June 27, 2002 |
Harold H. Haskin, 87, a scientist, a retired Rutgers University professor, and an internationally recognized expert on oysters and clams, died of pneumonia Sunday at his home in Cape May Court House, N.J.. As a scientist, Mr. Haskin was known for his research on oyster biology. His breeding program produced disease-resistant oysters and helped stop the massive deaths of the shellfish in and around the Delaware Bay. As a teacher, Mr. Haskin was known for combining the classroom and the outdoors.
September 9, 2013 |
Marc Zitter enjoyed a special plate of oysters at the Washington Inn in Cape May last weekend. They were his, grown on the tidal flats of the lower Delaware Bay and among the first he has sold to restaurants since leaving his job as a heavy-equipment operator 18 months ago to become an oyster farmer. "The display on the plate was pretty awesome," Zitter, who just three weeks ago started selling his oysters under the brand Salty Lady, said in an interview Thursday. "It was nice to see, like I finally made it. " Zitter, 43, is part of a slowly and quietly emerging oyster-farming industry along the Delaware Bay, where oysters were nearly wiped out in the second half of the 20th century by disease and pollution.
August 12, 2010 |
All day Wednesday, customers coming into Ben Budd's bait-and-tackle shop in Cape May County marveled at the thousands of dead menhaden they had seen along the Delaware Bay shoreline. By late afternoon, the state Department of Environmental Protection had announced that it was investigating what it termed a "major" washup of dead fish. Officials reported that the swath of dead menhaden - a small bait fish also known as peanut bunker - extended along seven to eight miles of shoreline from Kimbles Beach in Middle Township south to Villas in Lower Township, including an area known as Pierces Point.
November 21, 1997 |
Fenton Anderson, 84, the dean of the Delaware Bay oystermen, died Tuesday at South Jersey Hospital Systems/Bridgeton Division. Born in Bivalve, he was a lifelong resident of Port Norris, both in Cumberland County. Mr. Anderson was the retired captain of the 65-foot schooner Martha Meerwald and was the former owner of the Washburn and Anderson Oyster Co. He began oystering in 1934 as a young man in his 20s, but he had worked in the industry his entire life. His father and grandfather had both been oystermen.
January 18, 2016 |
BIVALVE, N.J. - Years ago, when Meghan Wren was hiking through a boat "graveyard" in nearby Leesburg, she discovered the rotting remains of a wooden yawl. The hundred-year-old wreck so intrigued Wren - founder and executive director of the Bayshore Center at Bivalve - that she began studying how these boats were traditionally used as auxiliary craft to schooners and other vessels along the Delaware Bay and elsewhere. Usually rigged as a two-masted sailing craft, yawls often were favored over other types of dinghy in commercial fishing operations because the mizzen sail is in the aft, creating easier handling in rough seas.
May 21, 2014 |
VILLAS, N.J. - As other crew members hid behind the dunes, so as not to spook the birds, Larry Niles and Clive Minton peered through binoculars at the trap down the beach. The group had dug a shallow trench, folded a 30- by 60-foot net into it, and hidden it with dried seaweed. Three small cannons were buried along the net, too. All they needed now was to catch the birds. A flock of about 350 was down at the waterline of the Delaware Bay beach. The rising tide was pushing them toward the net. Closer and closer they came.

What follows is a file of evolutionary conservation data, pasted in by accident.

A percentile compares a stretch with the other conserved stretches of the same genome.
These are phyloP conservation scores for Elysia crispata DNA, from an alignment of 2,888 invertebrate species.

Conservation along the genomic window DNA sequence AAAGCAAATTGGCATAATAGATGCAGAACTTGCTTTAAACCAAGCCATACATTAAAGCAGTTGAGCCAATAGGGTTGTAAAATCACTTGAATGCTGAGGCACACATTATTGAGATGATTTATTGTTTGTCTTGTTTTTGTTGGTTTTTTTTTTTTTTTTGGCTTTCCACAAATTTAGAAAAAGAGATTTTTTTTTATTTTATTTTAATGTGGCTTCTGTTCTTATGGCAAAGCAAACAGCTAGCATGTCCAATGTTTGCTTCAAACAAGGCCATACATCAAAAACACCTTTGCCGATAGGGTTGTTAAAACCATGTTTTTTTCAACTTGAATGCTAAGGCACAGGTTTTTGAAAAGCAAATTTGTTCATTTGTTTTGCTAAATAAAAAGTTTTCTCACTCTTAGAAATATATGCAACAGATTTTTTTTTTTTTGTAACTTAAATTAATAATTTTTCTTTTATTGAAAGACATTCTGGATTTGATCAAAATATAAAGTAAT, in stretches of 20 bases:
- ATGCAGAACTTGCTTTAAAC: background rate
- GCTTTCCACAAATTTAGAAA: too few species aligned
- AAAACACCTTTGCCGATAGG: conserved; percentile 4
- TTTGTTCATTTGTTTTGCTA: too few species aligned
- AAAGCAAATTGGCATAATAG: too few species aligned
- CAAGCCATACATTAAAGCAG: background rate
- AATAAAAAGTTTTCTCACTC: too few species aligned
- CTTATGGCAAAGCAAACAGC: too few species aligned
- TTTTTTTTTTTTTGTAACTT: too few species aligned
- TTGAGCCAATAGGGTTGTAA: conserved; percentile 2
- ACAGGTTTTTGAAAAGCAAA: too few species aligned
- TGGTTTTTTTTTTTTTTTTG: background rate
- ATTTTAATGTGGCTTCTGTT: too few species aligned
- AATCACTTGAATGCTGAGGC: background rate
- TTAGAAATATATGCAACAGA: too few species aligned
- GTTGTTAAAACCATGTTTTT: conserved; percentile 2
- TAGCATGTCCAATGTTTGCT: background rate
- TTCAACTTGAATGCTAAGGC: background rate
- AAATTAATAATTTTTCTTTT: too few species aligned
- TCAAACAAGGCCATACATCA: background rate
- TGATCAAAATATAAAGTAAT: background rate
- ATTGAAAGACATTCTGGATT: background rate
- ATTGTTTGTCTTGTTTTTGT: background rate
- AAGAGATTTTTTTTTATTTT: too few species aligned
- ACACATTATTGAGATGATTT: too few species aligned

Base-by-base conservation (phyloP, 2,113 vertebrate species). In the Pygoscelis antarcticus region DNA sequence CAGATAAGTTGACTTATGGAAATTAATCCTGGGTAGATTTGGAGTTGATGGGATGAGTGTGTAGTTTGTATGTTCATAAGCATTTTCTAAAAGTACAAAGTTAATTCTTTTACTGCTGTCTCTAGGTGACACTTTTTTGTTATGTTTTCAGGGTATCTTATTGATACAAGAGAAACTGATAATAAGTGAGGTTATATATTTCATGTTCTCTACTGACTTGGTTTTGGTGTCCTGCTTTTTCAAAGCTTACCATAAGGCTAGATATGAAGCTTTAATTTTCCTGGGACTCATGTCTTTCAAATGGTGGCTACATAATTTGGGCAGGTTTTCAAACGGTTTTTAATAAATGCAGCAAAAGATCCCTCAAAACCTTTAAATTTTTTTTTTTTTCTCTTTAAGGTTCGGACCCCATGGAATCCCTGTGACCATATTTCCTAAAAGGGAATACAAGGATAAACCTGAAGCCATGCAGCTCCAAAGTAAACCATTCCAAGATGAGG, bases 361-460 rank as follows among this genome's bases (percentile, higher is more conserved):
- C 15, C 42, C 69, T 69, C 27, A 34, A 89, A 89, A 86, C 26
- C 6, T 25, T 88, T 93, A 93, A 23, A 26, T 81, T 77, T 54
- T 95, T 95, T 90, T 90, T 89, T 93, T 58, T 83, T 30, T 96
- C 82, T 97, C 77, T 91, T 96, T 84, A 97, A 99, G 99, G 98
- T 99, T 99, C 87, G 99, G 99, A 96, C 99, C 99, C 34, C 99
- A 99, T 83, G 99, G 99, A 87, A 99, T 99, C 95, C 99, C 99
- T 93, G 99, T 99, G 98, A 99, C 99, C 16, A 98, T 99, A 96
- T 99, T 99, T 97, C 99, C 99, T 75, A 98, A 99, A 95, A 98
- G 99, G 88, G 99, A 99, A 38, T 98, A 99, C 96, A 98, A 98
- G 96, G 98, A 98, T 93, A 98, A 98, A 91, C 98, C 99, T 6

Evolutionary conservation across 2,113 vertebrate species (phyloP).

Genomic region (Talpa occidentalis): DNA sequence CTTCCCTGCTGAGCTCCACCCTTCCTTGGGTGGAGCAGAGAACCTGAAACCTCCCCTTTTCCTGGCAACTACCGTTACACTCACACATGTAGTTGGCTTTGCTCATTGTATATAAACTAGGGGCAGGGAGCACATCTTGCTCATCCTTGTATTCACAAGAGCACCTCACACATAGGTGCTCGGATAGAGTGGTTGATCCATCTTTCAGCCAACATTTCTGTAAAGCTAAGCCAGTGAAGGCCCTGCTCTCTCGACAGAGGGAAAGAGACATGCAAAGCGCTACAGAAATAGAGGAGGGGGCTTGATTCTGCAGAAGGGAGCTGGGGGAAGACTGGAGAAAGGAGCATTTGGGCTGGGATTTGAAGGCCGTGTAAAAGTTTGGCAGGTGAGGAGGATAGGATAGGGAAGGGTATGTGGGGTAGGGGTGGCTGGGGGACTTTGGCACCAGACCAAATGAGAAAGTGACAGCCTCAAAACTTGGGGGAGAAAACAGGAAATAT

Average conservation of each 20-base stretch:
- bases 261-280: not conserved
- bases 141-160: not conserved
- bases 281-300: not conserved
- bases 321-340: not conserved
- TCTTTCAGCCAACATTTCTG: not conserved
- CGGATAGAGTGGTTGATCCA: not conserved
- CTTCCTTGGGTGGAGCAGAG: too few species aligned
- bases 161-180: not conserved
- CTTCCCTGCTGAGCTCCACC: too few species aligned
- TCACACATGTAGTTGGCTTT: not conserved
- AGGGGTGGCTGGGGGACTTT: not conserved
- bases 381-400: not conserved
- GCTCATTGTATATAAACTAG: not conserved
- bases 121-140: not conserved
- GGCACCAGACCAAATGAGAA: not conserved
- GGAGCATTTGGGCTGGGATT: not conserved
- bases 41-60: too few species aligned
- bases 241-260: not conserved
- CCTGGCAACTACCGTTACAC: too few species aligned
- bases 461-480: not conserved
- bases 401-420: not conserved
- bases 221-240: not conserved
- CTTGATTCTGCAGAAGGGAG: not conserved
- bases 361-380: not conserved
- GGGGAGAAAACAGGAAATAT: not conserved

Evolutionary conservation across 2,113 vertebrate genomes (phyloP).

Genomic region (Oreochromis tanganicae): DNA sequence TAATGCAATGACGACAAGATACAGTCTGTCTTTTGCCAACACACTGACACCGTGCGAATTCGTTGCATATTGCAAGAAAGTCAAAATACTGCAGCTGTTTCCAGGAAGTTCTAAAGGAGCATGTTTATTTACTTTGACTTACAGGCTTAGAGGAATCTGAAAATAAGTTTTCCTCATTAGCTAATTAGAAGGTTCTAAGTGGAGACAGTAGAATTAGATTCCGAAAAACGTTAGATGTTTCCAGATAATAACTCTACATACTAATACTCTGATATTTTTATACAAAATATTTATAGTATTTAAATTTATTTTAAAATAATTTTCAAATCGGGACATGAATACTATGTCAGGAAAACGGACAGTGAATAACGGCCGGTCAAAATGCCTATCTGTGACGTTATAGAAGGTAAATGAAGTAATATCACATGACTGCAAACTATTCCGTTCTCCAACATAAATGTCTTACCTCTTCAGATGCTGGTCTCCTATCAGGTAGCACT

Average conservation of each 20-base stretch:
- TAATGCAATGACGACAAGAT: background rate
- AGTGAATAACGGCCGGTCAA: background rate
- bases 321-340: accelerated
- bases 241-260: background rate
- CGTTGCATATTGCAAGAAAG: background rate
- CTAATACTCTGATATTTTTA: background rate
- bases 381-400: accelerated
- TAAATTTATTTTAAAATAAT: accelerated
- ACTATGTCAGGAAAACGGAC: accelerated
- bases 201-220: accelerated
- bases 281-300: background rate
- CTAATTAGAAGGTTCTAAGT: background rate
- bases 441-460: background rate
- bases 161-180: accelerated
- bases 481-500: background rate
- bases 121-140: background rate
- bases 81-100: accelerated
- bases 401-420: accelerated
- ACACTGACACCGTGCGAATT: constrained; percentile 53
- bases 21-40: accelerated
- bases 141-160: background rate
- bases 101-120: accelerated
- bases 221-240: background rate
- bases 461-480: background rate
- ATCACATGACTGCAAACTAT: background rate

March 15, 2009
LOWER TOWNSHIP, N.J. - Authorities were trying to determine if remains found on a Delaware Bay beach yesterday are human. A woman out walking found the remains, which were "pretty decayed" and will be sent to the Southern Regional Medical Examiner's Office for study, Lower Township police said. The Cape May County Prosecutor's Office and township police cordoned off the site and conducted a detailed search of the area, but no more remains were found. - AP
March 10, 1989 |
A tanker carrying 45.7 million gallons of oil ran aground on a sand shoal in the Delaware Bay about four miles off shore from here early yesterday morning. No leaking had occurred as of late yesterday afternoon, but state emergency workers were on standby as U.S. Coast Guard and state environmental officials planned to lighten the ship's cargo load and set it afloat around midnight. The Notos, chartered by Chevron Corp. and sailing under the Liberian flag, was bound for the Chevron refinery in Philadelphia from Aruba when it anchored about 25 miles north of Lewes, Del. for lightering - the siphoning of some of its oil onto smaller barges so that the ship can navigate the shallower waters of the upper Delaware Bay and River.
June 12, 2015 |
The small shorebird - a ruddy turnstone - was not happy. Moments ago, it had been feasting on horseshoe crab eggs along the waterline of Delaware Bay near Villas, N.J. But now, University of Georgia researcher Deb Carter had a gentle but inescapable grip on the bird, and her colleague Clara Kienzle was sticking a cotton swab down its throat. Next, they swabbed the bird's other end and then jabbed a slim needle into a vein to draw blood before releasing it. Their goal: to see if this healthy bird was carrying a flu virus.
August 2, 2013 |
Shortly after dawn Saturday, Meghan Wren will smear herself with Vaseline and lanolin, wade into the Delaware Bay at Port Mahon, Del., and start swimming. Eight to 10 hours and 13 miles later - having bucked the currents and crossed the shipping channel and endured numerous jellyfish stings, notwithstanding the protective goo - she'll reach New Jersey, coming ashore at Fortescue, Cumberland County. If the weather holds. And if she's lucky. "I don't know how many people think about the bay as a swimmable place," Wren said.